Further collaboration talks with Smithsonian
Issued: Tue, 27 Oct 2015 08:00:00 GMT
Further possible collaboration between the University of Glasgow and the Smithsonian will be discussed at a special meeting in Washington DC today (October 27).
A major special event, The Smithsonian Institution and the University of Glasgow: Creating Opportunities for Transatlantic Collaboration, is being held at the Smithsonian, attended by senior representatives from both organisations.
Sponsored by the Smithsonian’s Grand Challenges Consortia, this event will involve presentation and discussion of current joint research and teaching and examine possibilities for further co-operation in the context of the new Kelvin Hall development, due to open next summer.
Professor James Conroy, Vice-Principal (International), will open the event on behalf of the University; while Professor Murray Pittock, Pro Vice-Principal at the University of Glasgow, will talk about the many opportunities provided by the new Kelvin Hall building. There will be additional presentations from Professor Nick Pearce, Sir John Richmond Professor of Fine Art; and Martin Munro, Kelvin Hall project manager.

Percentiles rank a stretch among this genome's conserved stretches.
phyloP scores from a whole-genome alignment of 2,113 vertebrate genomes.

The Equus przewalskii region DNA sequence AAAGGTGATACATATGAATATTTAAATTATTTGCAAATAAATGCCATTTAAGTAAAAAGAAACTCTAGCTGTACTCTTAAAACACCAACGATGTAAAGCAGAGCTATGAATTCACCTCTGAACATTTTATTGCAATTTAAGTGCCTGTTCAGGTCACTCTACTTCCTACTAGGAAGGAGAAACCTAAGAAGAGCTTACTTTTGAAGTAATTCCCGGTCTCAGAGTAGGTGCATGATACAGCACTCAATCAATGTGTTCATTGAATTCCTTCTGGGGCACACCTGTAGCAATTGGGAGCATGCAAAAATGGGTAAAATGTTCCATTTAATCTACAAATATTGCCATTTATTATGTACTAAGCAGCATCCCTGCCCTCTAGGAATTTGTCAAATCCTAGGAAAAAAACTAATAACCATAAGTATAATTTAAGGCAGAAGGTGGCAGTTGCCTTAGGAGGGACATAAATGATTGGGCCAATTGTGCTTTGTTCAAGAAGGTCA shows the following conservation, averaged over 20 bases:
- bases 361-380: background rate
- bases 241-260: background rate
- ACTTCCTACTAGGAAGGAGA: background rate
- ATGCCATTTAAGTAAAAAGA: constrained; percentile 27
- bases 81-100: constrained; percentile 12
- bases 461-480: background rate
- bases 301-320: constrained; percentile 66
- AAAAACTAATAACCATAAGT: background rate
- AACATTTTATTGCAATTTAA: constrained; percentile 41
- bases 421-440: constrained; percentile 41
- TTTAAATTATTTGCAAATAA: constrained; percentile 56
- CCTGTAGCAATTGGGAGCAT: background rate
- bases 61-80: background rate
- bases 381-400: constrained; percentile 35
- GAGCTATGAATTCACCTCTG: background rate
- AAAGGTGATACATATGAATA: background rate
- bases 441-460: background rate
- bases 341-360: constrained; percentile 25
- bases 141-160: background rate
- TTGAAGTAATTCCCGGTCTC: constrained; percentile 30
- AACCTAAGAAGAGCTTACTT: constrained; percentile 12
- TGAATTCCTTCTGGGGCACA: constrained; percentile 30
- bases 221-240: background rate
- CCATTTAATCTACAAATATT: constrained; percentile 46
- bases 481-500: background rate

Commenting on today’s meeting, Professor Pittock said: "Glasgow’s existing collaborations with the Smithsonian are manifold, exciting and significant, but today offers the chance to begin to take them to a new level.
“The presentation, partnership and opportunity to create knowledge in new ways offered by Kelvin Hall is attracting the interest of leading international partners precisely because it represents an approach that is completely new."
The University of Glasgow’s links with the Smithsonian stem back to 2011 when a collaborative agreement was signed.
The existing collaboration, which provides opportunities for staff exchanges, student placements and research collaboration, has been built upon a successful series of Summer Schools based in Glasgow, which have attracted postgraduate students from over the world and provided them with an unparalleled opportunity to access historic houses and collections around Scotland and the UK more widely, and be taught by leading art specialists.
Professor Nick Pearce has completed a period as Exchange Professor in Washington DC, teaching on the prestigious Smithsonian-Mason Master’s Program in the History of the Decorative Arts.
Following today's presentations and breakout group discussion, a Smithsonian delegation will visit the University of Glasgow later in the year to discuss ways of deepening co-operation.
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